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Jeffrey Wasserstrom
Department of History

Last modified: Monday, July 28, 2003

IU Feature: The new Shanghai

Dragon's head or just a mask?

It's still a word in every English dictionary: "shanghai," to kidnap a sailor for compulsory service aboard a ship. It recalls the legend of Shanghai as one of the most notorious and glamorous port cities of the world. The 2010 World Exposition will be hosted there, and the city's leaders hope it will put Shanghai on the international map once again.

"The two decades following World War I was when the image of Shanghai as an anything-goes cosmopolitan center of dramatic events, decadent lifestyles and dangerous characters took hold in the West, thanks largely to Hollywood films," writes Jeffery Wasserstrom, professor of history and director of the East Asian Studies Center at Indiana University Bloomington. In an article in the summer 2003 issue of World Policy Journal, Wasserstrom discusses the latest changes in a city that has seen its reputation rise and fall.

"In a famous 1992 speech, Premier Deng Xiaoping announced that henceforth the Yangzi Delta would serve as the 'dragon's head' of China's modernization and opening to the world. He thus gave his personal blessing to the energetic program of urban renewal and internationalization that has, in a surprisingly brief period of time, transformed Pudong from a relatively undeveloped riverfront zone into a high-tech forest of glittering skyscrapers, and changed Shanghai from a city that had largely become cut off from the capitalist West to a place where more than half of the world's 500 leading corporations have branch offices," Wasserstrom writes. "Shanghai is again, as it unquestionably once was, one of the hottest cities in the world for globetrotting travelers and foreign investors."

Shanghai must compete with Hong Kong for the world's attention, however. Hong Kong's stock market is still much more important than Shanghai's, for example, and the first Chinese Disneyland will be in Hong Kong.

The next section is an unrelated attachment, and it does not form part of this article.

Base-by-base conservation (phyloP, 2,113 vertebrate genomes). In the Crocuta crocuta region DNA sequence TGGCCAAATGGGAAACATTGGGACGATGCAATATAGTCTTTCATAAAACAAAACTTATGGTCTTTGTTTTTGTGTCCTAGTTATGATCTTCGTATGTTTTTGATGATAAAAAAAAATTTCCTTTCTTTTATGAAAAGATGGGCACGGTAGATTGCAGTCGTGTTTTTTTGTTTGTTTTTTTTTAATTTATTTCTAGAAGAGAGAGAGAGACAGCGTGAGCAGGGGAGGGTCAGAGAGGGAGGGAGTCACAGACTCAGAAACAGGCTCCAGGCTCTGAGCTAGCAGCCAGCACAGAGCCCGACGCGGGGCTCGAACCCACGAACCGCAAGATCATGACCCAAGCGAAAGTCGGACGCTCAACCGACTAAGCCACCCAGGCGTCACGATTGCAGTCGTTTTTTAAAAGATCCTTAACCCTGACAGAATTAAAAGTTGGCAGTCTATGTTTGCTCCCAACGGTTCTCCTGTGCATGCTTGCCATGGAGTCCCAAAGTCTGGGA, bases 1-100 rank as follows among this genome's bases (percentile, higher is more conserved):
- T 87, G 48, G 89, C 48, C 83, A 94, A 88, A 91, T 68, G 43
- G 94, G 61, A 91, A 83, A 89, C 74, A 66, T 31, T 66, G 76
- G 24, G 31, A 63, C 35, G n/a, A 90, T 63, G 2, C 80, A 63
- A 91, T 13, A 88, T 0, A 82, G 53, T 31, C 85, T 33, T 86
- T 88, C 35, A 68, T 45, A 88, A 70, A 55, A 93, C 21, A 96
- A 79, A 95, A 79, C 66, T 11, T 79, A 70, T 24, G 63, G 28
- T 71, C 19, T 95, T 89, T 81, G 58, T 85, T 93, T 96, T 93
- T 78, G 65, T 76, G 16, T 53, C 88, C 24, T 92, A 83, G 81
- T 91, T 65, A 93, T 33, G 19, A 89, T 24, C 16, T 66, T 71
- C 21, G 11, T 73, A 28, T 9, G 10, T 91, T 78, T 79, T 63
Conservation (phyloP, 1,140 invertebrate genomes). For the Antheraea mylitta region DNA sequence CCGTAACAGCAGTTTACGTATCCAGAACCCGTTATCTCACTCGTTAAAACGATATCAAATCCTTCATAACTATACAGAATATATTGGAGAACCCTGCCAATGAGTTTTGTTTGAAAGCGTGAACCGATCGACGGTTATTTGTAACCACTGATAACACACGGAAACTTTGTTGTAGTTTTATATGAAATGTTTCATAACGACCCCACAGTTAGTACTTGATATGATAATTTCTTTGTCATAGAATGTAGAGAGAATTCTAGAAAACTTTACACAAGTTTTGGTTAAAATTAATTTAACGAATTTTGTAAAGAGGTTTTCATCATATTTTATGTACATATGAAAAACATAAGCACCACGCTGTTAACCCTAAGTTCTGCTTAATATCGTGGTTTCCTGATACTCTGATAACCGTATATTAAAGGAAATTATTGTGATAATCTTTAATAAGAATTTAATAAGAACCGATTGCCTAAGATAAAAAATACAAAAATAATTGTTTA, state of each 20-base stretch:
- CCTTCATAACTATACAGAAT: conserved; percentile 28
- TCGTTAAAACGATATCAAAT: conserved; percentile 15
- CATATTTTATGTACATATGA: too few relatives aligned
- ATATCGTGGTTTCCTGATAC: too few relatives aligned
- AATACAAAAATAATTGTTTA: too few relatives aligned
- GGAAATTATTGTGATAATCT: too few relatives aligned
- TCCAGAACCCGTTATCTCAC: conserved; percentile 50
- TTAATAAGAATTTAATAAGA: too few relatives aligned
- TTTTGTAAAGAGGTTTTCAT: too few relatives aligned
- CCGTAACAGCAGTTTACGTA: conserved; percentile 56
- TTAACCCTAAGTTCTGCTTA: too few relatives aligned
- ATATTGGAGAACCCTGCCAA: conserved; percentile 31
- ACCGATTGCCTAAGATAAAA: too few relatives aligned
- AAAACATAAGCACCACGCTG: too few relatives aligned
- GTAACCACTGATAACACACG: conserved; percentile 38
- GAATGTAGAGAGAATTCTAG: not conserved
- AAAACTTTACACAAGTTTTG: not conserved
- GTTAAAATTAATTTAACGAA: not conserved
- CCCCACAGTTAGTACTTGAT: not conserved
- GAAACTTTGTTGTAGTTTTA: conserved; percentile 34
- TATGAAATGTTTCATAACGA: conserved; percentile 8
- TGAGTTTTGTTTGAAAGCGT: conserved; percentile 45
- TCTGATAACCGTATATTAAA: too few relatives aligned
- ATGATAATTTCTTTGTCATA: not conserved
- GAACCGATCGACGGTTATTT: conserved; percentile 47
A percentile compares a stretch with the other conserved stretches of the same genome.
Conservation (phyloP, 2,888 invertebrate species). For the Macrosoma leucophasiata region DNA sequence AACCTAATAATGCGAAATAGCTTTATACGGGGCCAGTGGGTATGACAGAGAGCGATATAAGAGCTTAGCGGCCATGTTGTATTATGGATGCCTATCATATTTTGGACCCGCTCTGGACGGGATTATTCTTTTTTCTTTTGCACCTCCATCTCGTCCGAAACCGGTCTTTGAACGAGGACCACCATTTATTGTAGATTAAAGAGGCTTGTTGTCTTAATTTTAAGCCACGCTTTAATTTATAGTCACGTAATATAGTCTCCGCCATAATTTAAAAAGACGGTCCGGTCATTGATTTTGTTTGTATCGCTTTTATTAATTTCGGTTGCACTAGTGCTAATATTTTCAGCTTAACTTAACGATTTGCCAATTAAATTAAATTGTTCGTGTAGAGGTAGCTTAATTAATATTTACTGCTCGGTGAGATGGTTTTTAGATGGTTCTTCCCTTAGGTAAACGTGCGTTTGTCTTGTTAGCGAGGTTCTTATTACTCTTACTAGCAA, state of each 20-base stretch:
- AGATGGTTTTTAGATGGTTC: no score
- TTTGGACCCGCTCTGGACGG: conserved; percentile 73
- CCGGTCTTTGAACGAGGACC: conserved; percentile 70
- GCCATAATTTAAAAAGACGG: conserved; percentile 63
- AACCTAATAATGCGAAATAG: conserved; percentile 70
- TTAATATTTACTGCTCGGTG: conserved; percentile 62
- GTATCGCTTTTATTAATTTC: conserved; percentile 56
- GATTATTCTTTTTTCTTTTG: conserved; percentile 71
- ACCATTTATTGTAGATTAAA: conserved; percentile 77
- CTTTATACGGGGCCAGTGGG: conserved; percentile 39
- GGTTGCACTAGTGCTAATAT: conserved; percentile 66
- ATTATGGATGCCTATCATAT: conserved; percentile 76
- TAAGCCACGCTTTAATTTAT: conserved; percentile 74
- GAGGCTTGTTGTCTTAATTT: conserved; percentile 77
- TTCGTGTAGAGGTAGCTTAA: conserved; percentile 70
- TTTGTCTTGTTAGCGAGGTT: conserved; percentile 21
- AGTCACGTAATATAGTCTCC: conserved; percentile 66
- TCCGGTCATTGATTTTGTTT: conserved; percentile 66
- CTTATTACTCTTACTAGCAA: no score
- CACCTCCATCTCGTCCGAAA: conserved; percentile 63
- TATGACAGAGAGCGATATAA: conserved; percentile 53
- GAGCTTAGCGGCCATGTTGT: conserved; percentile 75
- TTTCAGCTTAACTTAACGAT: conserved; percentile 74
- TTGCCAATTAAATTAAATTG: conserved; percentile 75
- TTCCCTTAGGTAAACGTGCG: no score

A visitor who looks closely at the sparkling new district of Shanghai will find that some vital parts are still missing.

"Take the new Shanghai cafes," Wasserstrom writes. "Local boosters proudly compare them to the cafes in Amsterdam or Paris, where one can loiter and read the newspapers and the latest magazines. Foreign commentators point to them as positive signs that the free market is bringing greater openness to China.

"The problem is that the only reading materials available in many of the cafes I visited were fashion magazines. Outside one cafe, I noticed a lifelike sculpture of a street musician playing a saxophone. Yet on my last several trips to the city, I have never actually encountered a street musician. In a truly great city, the public sphere is one in which more than fashion can be discussed. It is one in which street musicians can play songs of protest if they wish. This is not the Shanghai -- or any other mainland city -- of today."

Outside the skyscraper district, some crucial realities are apparent. The city is again becoming a place divided between rich and poor, as it was in its quasi-colonial days. "For all their problems, Chinese cities of the Maoist era, including Shanghai, were ones in which most people (high-ranking officials being the main exceptions) lived lives that, in material terms, were quite similar," Wasserstrom writes.

He is skeptical of claims that a free market and economic choice will automatically lead to political openness. "One only has to look at Singapore, where authoritarian structures remain firmly in place," he notes. "Has there been real change in Shanghai? This is a valid question, one that may take years to answer. We would do well to keep in mind the dazzling record that both Shanghai and China itself have for confecting beguiling illusions."